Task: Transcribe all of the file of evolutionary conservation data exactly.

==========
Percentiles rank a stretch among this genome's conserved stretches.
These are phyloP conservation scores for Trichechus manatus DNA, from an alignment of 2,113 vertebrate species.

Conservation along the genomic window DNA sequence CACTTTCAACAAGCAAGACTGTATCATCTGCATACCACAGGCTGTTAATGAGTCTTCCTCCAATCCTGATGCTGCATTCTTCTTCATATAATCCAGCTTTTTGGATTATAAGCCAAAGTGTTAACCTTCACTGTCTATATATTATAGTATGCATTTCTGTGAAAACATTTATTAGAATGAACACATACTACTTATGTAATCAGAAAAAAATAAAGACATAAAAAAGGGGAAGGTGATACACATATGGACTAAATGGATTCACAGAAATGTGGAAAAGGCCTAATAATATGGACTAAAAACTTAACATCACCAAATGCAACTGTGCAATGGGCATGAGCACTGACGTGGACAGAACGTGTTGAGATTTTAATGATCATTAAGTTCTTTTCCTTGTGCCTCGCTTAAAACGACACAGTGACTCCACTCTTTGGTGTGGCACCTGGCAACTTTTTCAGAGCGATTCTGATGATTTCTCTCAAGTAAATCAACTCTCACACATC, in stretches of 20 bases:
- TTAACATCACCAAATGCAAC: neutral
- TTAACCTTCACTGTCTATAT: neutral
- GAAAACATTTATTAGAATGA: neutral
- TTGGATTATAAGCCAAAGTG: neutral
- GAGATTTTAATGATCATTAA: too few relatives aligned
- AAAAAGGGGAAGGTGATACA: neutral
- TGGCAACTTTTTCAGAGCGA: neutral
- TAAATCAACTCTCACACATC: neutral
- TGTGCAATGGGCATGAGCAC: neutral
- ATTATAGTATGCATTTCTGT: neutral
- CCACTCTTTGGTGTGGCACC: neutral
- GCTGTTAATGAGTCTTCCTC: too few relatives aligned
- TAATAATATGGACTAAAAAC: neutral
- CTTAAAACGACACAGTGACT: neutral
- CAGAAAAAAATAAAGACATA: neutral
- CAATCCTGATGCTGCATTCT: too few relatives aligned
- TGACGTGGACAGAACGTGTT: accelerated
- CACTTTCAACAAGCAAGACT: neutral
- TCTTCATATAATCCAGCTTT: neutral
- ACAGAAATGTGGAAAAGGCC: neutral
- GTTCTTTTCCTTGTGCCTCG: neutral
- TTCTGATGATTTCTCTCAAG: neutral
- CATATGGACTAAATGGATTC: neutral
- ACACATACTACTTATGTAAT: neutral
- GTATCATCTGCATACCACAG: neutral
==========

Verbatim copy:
Percentiles rank a stretch among this genome's conserved stretches.
These are phyloP conservation scores for Trichechus manatus DNA, from an alignment of 2,113 vertebrate species.

Conservation along the genomic window DNA sequence CACTTTCAACAAGCAAGACTGTATCATCTGCATACCACAGGCTGTTAATGAGTCTTCCTCCAATCCTGATGCTGCATTCTTCTTCATATAATCCAGCTTTTTGGATTATAAGCCAAAGTGTTAACCTTCACTGTCTATATATTATAGTATGCATTTCTGTGAAAACATTTATTAGAATGAACACATACTACTTATGTAATCAGAAAAAAATAAAGACATAAAAAAGGGGAAGGTGATACACATATGGACTAAATGGATTCACAGAAATGTGGAAAAGGCCTAATAATATGGACTAAAAACTTAACATCACCAAATGCAACTGTGCAATGGGCATGAGCACTGACGTGGACAGAACGTGTTGAGATTTTAATGATCATTAAGTTCTTTTCCTTGTGCCTCGCTTAAAACGACACAGTGACTCCACTCTTTGGTGTGGCACCTGGCAACTTTTTCAGAGCGATTCTGATGATTTCTCTCAAGTAAATCAACTCTCACACATC, in stretches of 20 bases:
- TTAACATCACCAAATGCAAC: neutral
- TTAACCTTCACTGTCTATAT: neutral
- GAAAACATTTATTAGAATGA: neutral
- TTGGATTATAAGCCAAAGTG: neutral
- GAGATTTTAATGATCATTAA: too few relatives aligned
- AAAAAGGGGAAGGTGATACA: neutral
- TGGCAACTTTTTCAGAGCGA: neutral
- TAAATCAACTCTCACACATC: neutral
- TGTGCAATGGGCATGAGCAC: neutral
- ATTATAGTATGCATTTCTGT: neutral
- CCACTCTTTGGTGTGGCACC: neutral
- GCTGTTAATGAGTCTTCCTC: too few relatives aligned
- TAATAATATGGACTAAAAAC: neutral
- CTTAAAACGACACAGTGACT: neutral
- CAGAAAAAAATAAAGACATA: neutral
- CAATCCTGATGCTGCATTCT: too few relatives aligned
- TGACGTGGACAGAACGTGTT: accelerated
- CACTTTCAACAAGCAAGACT: neutral
- TCTTCATATAATCCAGCTTT: neutral
- ACAGAAATGTGGAAAAGGCC: neutral
- GTTCTTTTCCTTGTGCCTCG: neutral
- TTCTGATGATTTCTCTCAAG: neutral
- CATATGGACTAAATGGATTC: neutral
- ACACATACTACTTATGTAAT: neutral
- GTATCATCTGCATACCACAG: neutral